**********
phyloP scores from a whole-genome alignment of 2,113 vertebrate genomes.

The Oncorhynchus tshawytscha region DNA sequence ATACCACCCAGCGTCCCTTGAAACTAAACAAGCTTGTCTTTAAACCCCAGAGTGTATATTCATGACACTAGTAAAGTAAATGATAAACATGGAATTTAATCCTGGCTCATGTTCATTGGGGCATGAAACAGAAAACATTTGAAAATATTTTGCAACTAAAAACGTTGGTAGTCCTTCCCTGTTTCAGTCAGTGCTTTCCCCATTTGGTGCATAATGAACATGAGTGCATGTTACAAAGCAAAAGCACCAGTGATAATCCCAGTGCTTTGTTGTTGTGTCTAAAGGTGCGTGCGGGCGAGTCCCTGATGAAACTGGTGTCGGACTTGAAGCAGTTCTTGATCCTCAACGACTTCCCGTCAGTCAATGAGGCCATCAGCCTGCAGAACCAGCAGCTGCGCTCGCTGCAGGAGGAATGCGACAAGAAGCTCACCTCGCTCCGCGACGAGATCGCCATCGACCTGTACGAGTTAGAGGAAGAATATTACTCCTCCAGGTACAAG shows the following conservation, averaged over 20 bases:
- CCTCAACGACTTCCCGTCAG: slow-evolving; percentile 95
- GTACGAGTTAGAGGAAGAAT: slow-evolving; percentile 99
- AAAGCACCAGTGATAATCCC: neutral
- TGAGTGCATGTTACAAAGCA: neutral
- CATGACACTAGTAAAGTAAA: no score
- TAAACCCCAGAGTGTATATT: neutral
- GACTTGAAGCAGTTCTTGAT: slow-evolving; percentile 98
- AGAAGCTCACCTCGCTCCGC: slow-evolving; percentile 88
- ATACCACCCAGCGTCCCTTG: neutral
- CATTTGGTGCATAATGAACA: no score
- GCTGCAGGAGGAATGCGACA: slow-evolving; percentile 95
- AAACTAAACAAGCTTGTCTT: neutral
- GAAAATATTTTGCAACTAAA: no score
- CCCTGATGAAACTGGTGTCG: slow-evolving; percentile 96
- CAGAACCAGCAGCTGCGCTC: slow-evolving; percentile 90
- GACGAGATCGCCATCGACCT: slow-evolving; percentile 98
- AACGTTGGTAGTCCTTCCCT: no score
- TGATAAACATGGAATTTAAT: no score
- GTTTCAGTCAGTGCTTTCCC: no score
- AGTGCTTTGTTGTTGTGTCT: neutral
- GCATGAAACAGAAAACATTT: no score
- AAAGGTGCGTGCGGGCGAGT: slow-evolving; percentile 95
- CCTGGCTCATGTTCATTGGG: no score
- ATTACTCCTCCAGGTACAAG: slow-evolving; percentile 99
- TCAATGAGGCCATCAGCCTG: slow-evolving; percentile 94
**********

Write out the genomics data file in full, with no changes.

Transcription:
phyloP scores from a whole-genome alignment of 2,113 vertebrate genomes.

The Oncorhynchus tshawytscha region DNA sequence ATACCACCCAGCGTCCCTTGAAACTAAACAAGCTTGTCTTTAAACCCCAGAGTGTATATTCATGACACTAGTAAAGTAAATGATAAACATGGAATTTAATCCTGGCTCATGTTCATTGGGGCATGAAACAGAAAACATTTGAAAATATTTTGCAACTAAAAACGTTGGTAGTCCTTCCCTGTTTCAGTCAGTGCTTTCCCCATTTGGTGCATAATGAACATGAGTGCATGTTACAAAGCAAAAGCACCAGTGATAATCCCAGTGCTTTGTTGTTGTGTCTAAAGGTGCGTGCGGGCGAGTCCCTGATGAAACTGGTGTCGGACTTGAAGCAGTTCTTGATCCTCAACGACTTCCCGTCAGTCAATGAGGCCATCAGCCTGCAGAACCAGCAGCTGCGCTCGCTGCAGGAGGAATGCGACAAGAAGCTCACCTCGCTCCGCGACGAGATCGCCATCGACCTGTACGAGTTAGAGGAAGAATATTACTCCTCCAGGTACAAG shows the following conservation, averaged over 20 bases:
- CCTCAACGACTTCCCGTCAG: slow-evolving; percentile 95
- GTACGAGTTAGAGGAAGAAT: slow-evolving; percentile 99
- AAAGCACCAGTGATAATCCC: neutral
- TGAGTGCATGTTACAAAGCA: neutral
- CATGACACTAGTAAAGTAAA: no score
- TAAACCCCAGAGTGTATATT: neutral
- GACTTGAAGCAGTTCTTGAT: slow-evolving; percentile 98
- AGAAGCTCACCTCGCTCCGC: slow-evolving; percentile 88
- ATACCACCCAGCGTCCCTTG: neutral
- CATTTGGTGCATAATGAACA: no score
- GCTGCAGGAGGAATGCGACA: slow-evolving; percentile 95
- AAACTAAACAAGCTTGTCTT: neutral
- GAAAATATTTTGCAACTAAA: no score
- CCCTGATGAAACTGGTGTCG: slow-evolving; percentile 96
- CAGAACCAGCAGCTGCGCTC: slow-evolving; percentile 90
- GACGAGATCGCCATCGACCT: slow-evolving; percentile 98
- AACGTTGGTAGTCCTTCCCT: no score
- TGATAAACATGGAATTTAAT: no score
- GTTTCAGTCAGTGCTTTCCC: no score
- AGTGCTTTGTTGTTGTGTCT: neutral
- GCATGAAACAGAAAACATTT: no score
- AAAGGTGCGTGCGGGCGAGT: slow-evolving; percentile 95
- CCTGGCTCATGTTCATTGGG: no score
- ATTACTCCTCCAGGTACAAG: slow-evolving; percentile 99
- TCAATGAGGCCATCAGCCTG: slow-evolving; percentile 94